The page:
ALT,  Professional Development,  Programs

ALT Agorà ⑦ – August 31 – Register Now!

Agorà never stops evolving! After six months, this regular professional development event moves to Tuesday nights! During this second semester there are going to be some changes, with next month also being an “irregular” one, so look forward to more information on that!
But, let’s focus on August for now! Take a look at the incredible line-up!
As you can see, the number of current ALTs leading breakout rooms keeps growing! Well, let’s not stop this! If you think you have something to share, get in touch, and let’s set up a room together!

Event: ALT Agorà
When: August 31, 2021 (TUESDAY) @7:30pm JST (60 min)
***Please update your Zoom software to the latest version**
How to join: the link will be sent to the specified email address by the afternoon on the day of the event.
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This month join us to talk about the following topics!

SPOTLIGHT: ALTs in Schools in Japan.
Akiko Kano (Sophia University)
A brief report on a large-scale study based on questionnaires collected from 1545 ALTs teaching in elementary and junior high schools will be presented. The interesting differences, as well as similarities of ALT situations in the two school types, should bring up an active discussion about the current ALT situations in Japan.

Room 1: ALTs in Schools in Japan
Akiko Kano (Sophia University)
Part 2 of the topic introduced during the spotlight presentation.

Room 2: Teacher vs. Friend: Building Rapport with Your Students
Emily Choong (ALT in Niigata Prefecture)

How friendly can you be with your students within professional boundaries? Where do you draw the line? Given the frequency of visits to schools and length of time spent with students, creating a teacher-student relationship may be challenging but not impossible. The presenter will share her experience and discuss how ALTs can build rapport with their students in the classroom.

Room 3: Why SHOULD you study Japanese?
Trent Abbott (ALT in Nagano Prefecture)

The Japanese language is really difficult, and with AI and machine learning becoming increasingly more powerful, why bother studying it at all? This is a discussion about why one would want to study Japanese, techniques for acquiring it, and about the future of language learning in the shadow of the machines.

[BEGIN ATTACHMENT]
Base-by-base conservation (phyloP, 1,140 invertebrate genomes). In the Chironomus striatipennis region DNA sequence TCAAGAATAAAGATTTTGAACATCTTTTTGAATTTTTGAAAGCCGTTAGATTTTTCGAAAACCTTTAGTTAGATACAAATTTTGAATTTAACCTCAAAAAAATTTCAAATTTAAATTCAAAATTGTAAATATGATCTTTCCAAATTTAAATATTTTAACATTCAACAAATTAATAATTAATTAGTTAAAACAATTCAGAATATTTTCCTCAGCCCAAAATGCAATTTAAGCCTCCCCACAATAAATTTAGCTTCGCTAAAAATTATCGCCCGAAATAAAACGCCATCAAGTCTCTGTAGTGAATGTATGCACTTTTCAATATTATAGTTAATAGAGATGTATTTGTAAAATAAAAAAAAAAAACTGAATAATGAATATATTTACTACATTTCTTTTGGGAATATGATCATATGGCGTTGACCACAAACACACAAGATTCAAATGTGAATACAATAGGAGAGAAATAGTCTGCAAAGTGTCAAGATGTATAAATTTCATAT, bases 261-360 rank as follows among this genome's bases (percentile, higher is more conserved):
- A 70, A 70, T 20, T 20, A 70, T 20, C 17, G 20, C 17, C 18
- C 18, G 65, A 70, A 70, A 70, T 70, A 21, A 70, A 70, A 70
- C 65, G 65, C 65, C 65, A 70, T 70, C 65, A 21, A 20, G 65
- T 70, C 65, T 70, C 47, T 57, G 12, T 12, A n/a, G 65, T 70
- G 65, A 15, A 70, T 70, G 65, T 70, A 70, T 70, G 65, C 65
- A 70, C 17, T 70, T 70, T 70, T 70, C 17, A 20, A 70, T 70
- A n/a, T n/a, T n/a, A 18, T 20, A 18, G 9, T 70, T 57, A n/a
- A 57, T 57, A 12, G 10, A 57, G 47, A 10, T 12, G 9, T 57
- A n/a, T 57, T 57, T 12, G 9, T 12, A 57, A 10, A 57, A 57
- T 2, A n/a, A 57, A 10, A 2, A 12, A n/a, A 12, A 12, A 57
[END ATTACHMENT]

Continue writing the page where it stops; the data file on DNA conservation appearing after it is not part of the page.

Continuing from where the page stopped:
Room 4: Authentic Materials in the classroom
Martin Sedaghat (Niigata University of Health and Welfare International Preschool)
Authentic materials such as songs, movie clips, and comic books can be a powerful motivator for language learners, but how and when should they be used?  We will discuss and share some ideas for how to bring this kind of content into your classroom, different ways to utilize it, and even how to make your own.

The speakers that will join us for this event are:

Akiko Kano (Sophia University)
Professor, Department of English Language, Sophia University Junior College Division. Specializes in SLA and TESOL. Has been teaching English to Japanese young learners for more than 30 years. She is currently involved in developing curriculums and textbooks of English education in elementary/secondary schools, as well as JTE/ALT training.

Trent Abbott (ALT in Nagano Prefecture)
Trent Abbott studied Global Studies with a focus in East Asian language and culture at Ohio University. Through his involvement with the local Japanese Society club, Trent’s interests specifically shifted to Japan; so he decided to get his TEFL certificate and made the journey to the land of the rising sun. He started working as an ALT in Nagano prefecture from 2013, and currently works at Hara village’s elementary school and part-time at the Hara kindergarten school. He also has experience teaching english conversation classes to Junior and Senior high school students, as well as adult learners. He currently works as the Japanese Language Coordinator for the Nagano Chapter of JALT.

Martin Sedaghat (Niigata University of Health and Welfare International Preschool)
Martin Sedaghat is the English teacher and program designer for the Niigata University of Health and Welfare International Preschool.  He has lived in Niigata since 2003 and taught at the elementary, junior high, and high school levels.  He is currently studying for his MA in TESOL, and serves as the program chair for the JALT Teaching Younger Learners special interest group.

Emily Choong (ALT in Niigata Prefecture)
Emily Choong is an ALT for the Niigata City Board of Education. She is originally from Malaysia and has been an ALT since September 2018. Currently, she teaches elementary and junior high school English in Niigata City. On her days off, you can probably find her doing research at a place that serves good black coffee.

Nicholas J. Wilson is an elementary and junior high school English teacher and curriculum developer fostering students’ digital literacy through foreign language education. He is a Level 1 & 2 Google Certified Educator and Level 1 Adobe Creative Educator in charge of supporting the professional development of English and Japanese teachers as a mentor, area leader, and member of the local board of education’s Digital Transformation Committee. His current research focuses on exploring the potential of the metaverse as a learning environment. He is also an active JALT officer involved in planning, promoting, and coordinating regional events and national conferences, and the founder and organizer of ALT Agorà, a series of monthly webinars designed for assistant language teachers, part of the ALT Training Online grassroots initiative.